Nothing has altered the North American natural gas market and its appetite for LNG as severe as the discovery and development of significant unconventional gas sources. Within a couple of years, the supply-demand balance has changed from one of continuous production declines to one of an upcoming surplus.
Rising natural gas prices since 2001, easy financing and technological innovations (i.e., horizontal drilling and hydraulic fracturing) encouraged companies to invest in wells. Amongst others, large deposits were explored with the Barnett Shale and Eagle Ford plays (both in Texas) and the Haynesville Shale (Louisiana). The Potential Gas Committee states in its 2008 assessment report that the US alone might possess a total resource base of 51,200 bcm which would increase the static reserves-to-production ratio from about ten to 90 years. In Canadian British Columbia, the Horn River Shale Basin is estimated to comprise about 14,000 bcm.
The substantial rise in unconventional gas production reversed the historical decline in US gas output reducing demand for LNG. In the early 2000s, researchers still saw North America as a major player in the future LNG market. The EIA regularly adapted its annual energy production and consumption forecasts. In 1999, most domestic production was expected from conventional natural gas with unconventional sources projected to account for not more than 200 bcm in 2020 and LNG imports were forecasted to remain at marginal levels. The 2004 outlook five years later predicted unconventional production to increase to 255 bcm and LNG imports to rise to 140 bcm in 2025. In its latest outlook, future unconventional natural gas production has been adjusted further upwards (340 bcm in 2025 and 400 bcm in 2030) whereas the prospects for LNG imports with 30 bcm in 2030 are less enthusiastic.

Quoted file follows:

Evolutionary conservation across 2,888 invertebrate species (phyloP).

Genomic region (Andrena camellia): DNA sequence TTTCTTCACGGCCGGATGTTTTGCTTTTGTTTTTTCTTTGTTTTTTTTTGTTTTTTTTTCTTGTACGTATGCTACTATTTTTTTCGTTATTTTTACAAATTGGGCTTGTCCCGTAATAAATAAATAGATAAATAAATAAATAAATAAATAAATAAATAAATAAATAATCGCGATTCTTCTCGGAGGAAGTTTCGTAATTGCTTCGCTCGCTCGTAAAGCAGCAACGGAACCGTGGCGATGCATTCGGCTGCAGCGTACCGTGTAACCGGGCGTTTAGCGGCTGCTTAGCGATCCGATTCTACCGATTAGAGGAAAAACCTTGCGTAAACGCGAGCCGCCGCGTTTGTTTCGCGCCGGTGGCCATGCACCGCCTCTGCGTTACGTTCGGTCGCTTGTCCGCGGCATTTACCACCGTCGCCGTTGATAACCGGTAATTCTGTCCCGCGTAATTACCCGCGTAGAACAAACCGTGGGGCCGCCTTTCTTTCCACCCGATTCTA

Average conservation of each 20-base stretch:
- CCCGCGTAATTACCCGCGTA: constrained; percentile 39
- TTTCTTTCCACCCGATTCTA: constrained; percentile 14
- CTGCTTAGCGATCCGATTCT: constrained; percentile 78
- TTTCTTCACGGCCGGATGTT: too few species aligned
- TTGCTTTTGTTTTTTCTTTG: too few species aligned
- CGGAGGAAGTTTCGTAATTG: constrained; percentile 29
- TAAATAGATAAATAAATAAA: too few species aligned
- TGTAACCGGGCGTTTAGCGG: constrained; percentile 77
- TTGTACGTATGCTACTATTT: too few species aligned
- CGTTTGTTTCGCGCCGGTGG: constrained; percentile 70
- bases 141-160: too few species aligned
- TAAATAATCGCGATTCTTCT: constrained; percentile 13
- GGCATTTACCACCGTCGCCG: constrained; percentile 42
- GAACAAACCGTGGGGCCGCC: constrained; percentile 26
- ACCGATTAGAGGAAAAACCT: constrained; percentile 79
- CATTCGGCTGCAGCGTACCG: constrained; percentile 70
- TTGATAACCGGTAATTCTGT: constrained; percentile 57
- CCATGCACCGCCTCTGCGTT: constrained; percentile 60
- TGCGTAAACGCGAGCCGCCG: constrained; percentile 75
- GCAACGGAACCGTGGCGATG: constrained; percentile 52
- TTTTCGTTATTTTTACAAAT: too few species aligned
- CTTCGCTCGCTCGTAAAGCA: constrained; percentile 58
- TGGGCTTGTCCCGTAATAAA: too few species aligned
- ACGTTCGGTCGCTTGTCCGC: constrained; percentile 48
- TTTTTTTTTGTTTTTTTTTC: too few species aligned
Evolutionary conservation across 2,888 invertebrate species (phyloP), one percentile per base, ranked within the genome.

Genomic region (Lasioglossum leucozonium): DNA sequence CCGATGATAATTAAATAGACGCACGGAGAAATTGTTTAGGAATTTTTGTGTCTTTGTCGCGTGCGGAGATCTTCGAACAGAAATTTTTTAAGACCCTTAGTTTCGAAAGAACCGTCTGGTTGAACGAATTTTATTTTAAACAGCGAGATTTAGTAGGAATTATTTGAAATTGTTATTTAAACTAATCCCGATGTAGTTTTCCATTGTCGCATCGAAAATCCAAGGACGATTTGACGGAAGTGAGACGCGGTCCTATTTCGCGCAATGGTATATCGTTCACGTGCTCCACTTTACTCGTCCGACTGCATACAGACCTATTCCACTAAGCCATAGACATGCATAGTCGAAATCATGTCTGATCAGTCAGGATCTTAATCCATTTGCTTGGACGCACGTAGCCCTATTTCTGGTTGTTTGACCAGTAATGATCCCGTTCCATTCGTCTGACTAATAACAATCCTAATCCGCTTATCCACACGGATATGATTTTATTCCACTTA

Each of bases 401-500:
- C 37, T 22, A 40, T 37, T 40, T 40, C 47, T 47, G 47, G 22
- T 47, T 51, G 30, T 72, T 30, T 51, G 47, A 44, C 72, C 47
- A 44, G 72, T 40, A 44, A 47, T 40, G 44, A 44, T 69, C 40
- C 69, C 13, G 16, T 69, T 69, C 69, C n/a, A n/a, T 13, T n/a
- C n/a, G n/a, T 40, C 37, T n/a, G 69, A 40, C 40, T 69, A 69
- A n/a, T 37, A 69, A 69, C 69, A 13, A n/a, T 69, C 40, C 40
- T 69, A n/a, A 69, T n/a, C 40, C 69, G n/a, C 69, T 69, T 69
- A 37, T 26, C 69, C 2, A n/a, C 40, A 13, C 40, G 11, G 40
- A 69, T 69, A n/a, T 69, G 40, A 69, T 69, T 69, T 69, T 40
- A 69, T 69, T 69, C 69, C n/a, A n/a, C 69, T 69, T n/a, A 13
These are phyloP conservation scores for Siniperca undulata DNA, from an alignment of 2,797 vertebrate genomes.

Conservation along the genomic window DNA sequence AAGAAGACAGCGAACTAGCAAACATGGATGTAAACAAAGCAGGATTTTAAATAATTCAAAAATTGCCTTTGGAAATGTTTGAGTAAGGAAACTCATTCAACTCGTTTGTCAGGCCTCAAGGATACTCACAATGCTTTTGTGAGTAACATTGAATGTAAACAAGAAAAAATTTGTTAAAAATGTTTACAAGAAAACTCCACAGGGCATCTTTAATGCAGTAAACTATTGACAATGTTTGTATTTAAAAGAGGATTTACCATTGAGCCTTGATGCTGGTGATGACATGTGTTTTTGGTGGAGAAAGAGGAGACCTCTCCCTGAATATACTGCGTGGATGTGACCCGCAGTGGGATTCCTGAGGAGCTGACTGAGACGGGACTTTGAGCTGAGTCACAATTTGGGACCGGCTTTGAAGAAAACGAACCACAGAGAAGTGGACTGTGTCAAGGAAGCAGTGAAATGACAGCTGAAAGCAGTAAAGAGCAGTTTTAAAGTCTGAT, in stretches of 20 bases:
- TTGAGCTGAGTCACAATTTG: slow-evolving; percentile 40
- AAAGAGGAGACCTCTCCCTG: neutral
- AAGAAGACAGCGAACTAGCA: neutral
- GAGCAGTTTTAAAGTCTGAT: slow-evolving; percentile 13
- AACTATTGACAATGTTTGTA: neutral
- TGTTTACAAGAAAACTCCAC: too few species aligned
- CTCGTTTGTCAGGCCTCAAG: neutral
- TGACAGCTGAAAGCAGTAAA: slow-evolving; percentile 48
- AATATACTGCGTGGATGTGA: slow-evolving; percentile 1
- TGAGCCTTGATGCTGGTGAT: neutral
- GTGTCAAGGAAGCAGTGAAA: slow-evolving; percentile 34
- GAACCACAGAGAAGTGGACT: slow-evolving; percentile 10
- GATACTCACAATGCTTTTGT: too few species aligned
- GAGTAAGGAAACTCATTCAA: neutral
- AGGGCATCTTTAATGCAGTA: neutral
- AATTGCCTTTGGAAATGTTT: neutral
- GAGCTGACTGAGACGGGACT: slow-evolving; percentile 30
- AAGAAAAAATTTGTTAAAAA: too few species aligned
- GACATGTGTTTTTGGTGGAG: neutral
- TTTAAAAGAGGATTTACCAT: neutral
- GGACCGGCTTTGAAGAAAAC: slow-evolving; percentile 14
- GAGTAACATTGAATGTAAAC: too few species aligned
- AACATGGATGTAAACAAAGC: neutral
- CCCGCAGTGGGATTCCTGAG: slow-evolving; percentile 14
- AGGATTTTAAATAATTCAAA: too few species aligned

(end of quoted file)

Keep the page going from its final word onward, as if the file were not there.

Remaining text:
The future potential for natural gas production from unconventional sources, however, will mainly be determined by the level of natural gas prices and the development of production costs. Each shale play has its individual geological characteristics; no general statement on the cost structure can be made. Dar (2009) quotes the break-even price at 3.88 USD/MBTU (Eagle Ford), 3.74 USD/MBTU (Marcellus), 4.49 USD/MBTU (Haynesville), and 5.18 USD/MBTU (Barnett). This goes in line with Jensen (2009) arguing that much shale gas could be developed at natural gas price levels of 4 USD/MBTU. Berman (2009), in contrast, argues that only half of the Barnett Shale wells would be economic at prices of 10 USD/MBTU and expects a drop in drilling activities as a response to the lower prices since mid-2008. Whether current production levels can be maintained at prices below 5 USD/MBTU is one of the major uncertainties for the mid-term future.
As a consequence of the increased domestic production, needs for imports declined. For the shortterm, this trend is further amplified by the recent demand downturn due to the economic crisis. US LNG imports dropped in 2008 to 9.9 bcm from 21.8 bcm in 2007. Import terminal operators suffered from idle regasification capacities. The load factor of total North American LNG import capacity fell from 61% in 2004 to 8% in 2008 (see Figure 1). It is very likely that beside the completion of projects already under construction, no significant investments in LNG capacities will be realized in the midterm future. Some LNG terminal operators even have already sought permission from FERC to add export equipment to their facilities. Since North America was expected to be a major growth market for LNG, this development has a severe impact on the future global LNG demand.
Sophia Ruester, Dresden University of Technology